3) arranging for medical treatment of the injured;
4) arranging legal defence for political workers;
5) providing legal assistance to the preparation of cases before the Middleton and Glancy Commissions.
Struggle over jobs
Subsequently the Glancy commission advocated that there should be more religious freedom in Kashmir, and emphasised that the government could not exercise its authority at places of worship. More importantly it also mandated that education should be open to all and more schools should be opened. More Muslim teachers needed to be appointed, and a special office for the administration of educational institutions for Muslims should be established.
Above all they recommended that jobs should be open to all members of society. Obviously all this was not liked in the Dogra Durbar and there was a struggle between the Mirwaiz of Kashmir (the titular head of the Muslims) and the young Sheikh Abdullah who was now seen as the leader of the oppressed Muslim masses. Sheikh Abdullah soon formed the Muslim Conference but until and unless it had any sort of power they could not do anything.
Unfortunately the Maharaja was not willing to establish any form of democratic governance, and in 1933-34 civil disobedience led to the first democratic election in the valley. Over the next few years, the political ideology of the Muslim Conference greatly brought about pride in regional identity. Abdullah was able to get together an efficient organisation of young like-minded people committed to the party’s ideology, whose emphasis was portraying a Muslim identity, which promised social and political enfranchisement. In the first election they won 14 out of 21 seats allotted to Muslim voters in the State Assembly. This branch of the government had only consultative and no legislative powers.
Over the next few years Sheikh Abdullah tried to form a secular fabric in the society and started a movement also. In 1938 the Muslim Conference was replaced with a more secular outfit – All Jammu & Kashmir National Congress, again headed by Sheikh Abdullah. The idea was to align with the Indian National Congress at the National level, thereby becoming a mainstream party. The espoused cause of it being left of centre Socialist pitted it against the Dogra Durbar, and helped it to form a distinct Kashmiri identity. This very timely move brought the Hindus and Muslims together and with this new-found confidence and backing, the Sheikh and his political organisation demanded that the Treaty of Amritsar be revoked and monarchical rule ousted. Thus was formed the Quit Kashmir movement, aligned to the larger Indian struggle for independence. Unfortunately, this did not work out to the expectations of the leadership as the Hindus and Sikhs of the state, who were the major beneficiaries of the state largesse which they would lose, opposed the movement.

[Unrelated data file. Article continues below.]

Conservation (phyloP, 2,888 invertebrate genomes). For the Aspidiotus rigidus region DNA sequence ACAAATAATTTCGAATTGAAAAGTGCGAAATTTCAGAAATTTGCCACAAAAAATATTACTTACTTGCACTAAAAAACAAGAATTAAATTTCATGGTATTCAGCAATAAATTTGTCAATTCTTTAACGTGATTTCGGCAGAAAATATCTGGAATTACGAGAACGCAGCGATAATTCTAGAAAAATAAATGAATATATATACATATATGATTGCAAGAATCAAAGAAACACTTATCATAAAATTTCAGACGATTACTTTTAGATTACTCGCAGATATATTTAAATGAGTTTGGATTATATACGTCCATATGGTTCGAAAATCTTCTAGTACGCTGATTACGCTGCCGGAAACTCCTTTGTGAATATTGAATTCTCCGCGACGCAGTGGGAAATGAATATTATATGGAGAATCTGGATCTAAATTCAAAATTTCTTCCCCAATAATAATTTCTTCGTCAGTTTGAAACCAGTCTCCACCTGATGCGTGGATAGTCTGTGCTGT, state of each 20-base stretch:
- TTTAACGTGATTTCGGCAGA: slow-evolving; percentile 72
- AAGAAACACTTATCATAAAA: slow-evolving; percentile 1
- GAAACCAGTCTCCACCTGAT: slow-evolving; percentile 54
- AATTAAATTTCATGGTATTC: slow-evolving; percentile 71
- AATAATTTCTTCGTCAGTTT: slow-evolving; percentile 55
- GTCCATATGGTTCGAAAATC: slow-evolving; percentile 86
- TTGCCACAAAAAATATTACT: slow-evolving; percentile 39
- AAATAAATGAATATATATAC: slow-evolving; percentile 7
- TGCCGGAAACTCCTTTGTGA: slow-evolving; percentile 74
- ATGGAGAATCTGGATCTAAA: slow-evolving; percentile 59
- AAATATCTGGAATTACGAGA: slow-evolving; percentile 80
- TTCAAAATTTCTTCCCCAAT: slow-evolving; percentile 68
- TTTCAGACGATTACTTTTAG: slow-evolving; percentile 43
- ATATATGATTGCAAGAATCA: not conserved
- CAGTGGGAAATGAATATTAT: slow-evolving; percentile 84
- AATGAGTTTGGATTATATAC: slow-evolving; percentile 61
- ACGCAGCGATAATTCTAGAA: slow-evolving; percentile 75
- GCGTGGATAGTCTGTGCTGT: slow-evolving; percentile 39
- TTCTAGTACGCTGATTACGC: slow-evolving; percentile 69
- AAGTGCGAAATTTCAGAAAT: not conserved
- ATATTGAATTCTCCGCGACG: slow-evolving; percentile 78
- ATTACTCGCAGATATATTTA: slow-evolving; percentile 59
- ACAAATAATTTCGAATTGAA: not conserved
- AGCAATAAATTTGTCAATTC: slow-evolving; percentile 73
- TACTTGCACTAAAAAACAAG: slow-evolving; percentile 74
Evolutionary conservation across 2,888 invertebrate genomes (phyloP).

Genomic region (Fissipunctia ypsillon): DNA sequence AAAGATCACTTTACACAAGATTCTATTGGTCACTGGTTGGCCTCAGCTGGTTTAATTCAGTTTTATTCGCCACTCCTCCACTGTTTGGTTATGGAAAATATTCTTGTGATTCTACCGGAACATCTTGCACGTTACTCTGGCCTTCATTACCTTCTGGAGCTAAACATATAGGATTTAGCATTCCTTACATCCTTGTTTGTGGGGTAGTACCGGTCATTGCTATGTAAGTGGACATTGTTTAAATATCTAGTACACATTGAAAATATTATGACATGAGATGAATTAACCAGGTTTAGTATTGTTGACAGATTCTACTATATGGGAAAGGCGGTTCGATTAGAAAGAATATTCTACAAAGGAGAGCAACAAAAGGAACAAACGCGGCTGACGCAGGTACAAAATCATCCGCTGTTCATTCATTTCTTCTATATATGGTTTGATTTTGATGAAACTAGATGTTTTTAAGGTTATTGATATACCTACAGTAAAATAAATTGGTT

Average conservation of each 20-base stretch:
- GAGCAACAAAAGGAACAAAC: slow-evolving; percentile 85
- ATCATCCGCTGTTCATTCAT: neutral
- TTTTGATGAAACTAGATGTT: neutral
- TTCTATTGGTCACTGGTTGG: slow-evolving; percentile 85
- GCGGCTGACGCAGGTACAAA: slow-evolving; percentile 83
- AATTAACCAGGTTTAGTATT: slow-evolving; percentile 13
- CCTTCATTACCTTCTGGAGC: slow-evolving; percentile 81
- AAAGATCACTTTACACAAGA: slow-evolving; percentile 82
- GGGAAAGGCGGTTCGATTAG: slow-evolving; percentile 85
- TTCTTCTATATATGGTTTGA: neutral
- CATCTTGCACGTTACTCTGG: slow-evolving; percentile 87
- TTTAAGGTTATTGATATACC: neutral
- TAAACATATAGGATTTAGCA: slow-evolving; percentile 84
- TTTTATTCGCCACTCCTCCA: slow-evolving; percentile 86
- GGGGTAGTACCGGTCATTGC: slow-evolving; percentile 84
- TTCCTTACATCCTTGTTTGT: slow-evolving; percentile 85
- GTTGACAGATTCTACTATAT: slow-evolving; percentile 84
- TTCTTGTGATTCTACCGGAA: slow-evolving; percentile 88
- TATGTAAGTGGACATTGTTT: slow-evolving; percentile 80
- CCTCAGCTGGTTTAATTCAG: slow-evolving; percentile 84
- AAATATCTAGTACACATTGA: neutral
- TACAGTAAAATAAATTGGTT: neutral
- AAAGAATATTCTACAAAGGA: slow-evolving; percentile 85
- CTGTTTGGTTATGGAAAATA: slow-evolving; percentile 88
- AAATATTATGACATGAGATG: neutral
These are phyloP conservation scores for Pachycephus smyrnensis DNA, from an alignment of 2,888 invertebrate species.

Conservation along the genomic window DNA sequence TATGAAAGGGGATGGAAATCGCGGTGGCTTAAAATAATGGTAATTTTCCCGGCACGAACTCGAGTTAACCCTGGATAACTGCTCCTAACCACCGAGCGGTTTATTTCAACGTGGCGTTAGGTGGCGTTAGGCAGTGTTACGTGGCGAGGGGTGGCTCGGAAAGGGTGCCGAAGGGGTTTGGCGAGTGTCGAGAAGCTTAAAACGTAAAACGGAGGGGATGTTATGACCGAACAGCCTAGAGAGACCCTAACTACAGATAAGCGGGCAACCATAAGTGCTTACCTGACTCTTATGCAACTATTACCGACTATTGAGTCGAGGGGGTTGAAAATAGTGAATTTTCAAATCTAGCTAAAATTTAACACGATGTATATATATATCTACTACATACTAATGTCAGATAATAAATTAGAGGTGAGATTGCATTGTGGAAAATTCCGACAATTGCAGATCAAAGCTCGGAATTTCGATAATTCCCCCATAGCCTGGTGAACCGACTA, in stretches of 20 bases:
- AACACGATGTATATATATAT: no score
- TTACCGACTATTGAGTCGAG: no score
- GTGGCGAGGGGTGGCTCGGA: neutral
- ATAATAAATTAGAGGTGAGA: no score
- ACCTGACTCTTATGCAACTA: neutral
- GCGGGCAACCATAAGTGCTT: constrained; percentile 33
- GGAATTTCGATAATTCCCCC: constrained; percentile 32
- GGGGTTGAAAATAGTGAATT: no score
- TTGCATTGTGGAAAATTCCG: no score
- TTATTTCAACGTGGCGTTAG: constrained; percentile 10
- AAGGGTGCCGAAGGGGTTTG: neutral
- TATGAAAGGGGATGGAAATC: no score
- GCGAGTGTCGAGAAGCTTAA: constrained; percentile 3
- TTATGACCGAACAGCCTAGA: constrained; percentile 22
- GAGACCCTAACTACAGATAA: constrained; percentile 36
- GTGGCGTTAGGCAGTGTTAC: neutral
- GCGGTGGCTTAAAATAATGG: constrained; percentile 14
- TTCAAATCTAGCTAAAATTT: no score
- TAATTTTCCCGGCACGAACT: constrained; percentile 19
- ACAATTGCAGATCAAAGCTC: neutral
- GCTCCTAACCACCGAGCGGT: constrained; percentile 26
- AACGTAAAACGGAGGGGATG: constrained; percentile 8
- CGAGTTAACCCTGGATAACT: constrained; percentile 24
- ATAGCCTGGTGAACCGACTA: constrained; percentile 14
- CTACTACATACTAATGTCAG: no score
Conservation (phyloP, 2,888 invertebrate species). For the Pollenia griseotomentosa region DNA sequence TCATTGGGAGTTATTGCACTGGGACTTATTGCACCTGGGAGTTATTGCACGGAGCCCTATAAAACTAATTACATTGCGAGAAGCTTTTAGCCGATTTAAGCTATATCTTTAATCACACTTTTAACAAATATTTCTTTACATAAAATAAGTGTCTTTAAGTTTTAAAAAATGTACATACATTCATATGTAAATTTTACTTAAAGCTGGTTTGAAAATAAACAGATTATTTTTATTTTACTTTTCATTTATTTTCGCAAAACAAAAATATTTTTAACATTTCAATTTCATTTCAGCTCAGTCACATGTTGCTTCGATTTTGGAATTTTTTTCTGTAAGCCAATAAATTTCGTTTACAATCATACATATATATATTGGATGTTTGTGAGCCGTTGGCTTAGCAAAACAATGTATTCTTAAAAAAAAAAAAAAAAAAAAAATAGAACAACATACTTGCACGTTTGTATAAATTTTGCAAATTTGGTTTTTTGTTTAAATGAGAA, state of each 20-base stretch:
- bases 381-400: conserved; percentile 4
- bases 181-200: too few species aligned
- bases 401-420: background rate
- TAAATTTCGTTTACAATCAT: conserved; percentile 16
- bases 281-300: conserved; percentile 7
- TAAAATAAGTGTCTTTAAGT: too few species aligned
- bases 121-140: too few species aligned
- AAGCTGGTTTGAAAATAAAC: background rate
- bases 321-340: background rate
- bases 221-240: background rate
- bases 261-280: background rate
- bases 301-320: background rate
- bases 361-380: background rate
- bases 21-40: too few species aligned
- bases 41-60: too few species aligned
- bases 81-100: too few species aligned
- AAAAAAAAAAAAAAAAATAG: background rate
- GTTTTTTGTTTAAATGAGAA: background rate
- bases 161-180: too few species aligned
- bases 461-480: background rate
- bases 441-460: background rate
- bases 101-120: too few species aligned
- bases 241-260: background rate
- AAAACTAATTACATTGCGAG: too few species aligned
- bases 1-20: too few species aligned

In May 1946 the Sheikh was sentenced to nine years in prison on charges of sedition for having led the Quit Kashmir movement against the Maharaja’s regime. Sheikh Abdullah’s trial started at the Badami Bagh cantonment. Pt Nehru constituted a committee of defence headed by himself for the Sheikh’s trial. The committee included renowned people like Bhulabhai Desai and Asaf Ali. While Pt Nehru was on the way to Kashmir he was arrested and later sent back. During his trial he gave his reasons for this movement and had said:
Where law is not based on the will of the people, it can lead to the suppression of their aspirations. Such law has no moral validity even though it may be enforced for a while. There is a law higher than that, the law that represents the people’s will and secures their well-being; and there is the tribute of the human conscience, which judges the ruler and the ruled alike by standards that do not change by the arbitrary will of the most powerful. To this law I gladly submit and that tribunal I shall face with confidence and without fear, leaving it to history and posterity to pronounce their verdict on the claims that I and my colleagues have made not merely on behalf of the four million people of Jammu and Kashmir but also of the ninety-three million people of all the States of India [under princely rule]. This claim has not been confined to a particular race or religion or colour…I hold that sovereignty resides in the people, all relationships political, social and economic, derive authority from the collective will of the people.
Unfortunate for Abdullah, despite a lot of support from the Congress, the movement was crushed politically and militarily. It is reported that in 1946 Sheikh Abdullah sent a telegram informing the British Cabinet about the ground situation and the Amritsar Agreement had outlived its life. A severely fragmented Kashmiri National Congress was at the mercy of the Maharaja’s severely divisive policies and wanted to further divide the state’s religious ethnicity. They introduced the two scripts – Devnagri and Persian – which further drove in the wedge. An irreplaceable rift between the Hindus and Muslims was being created – obviously a short-sighted policy.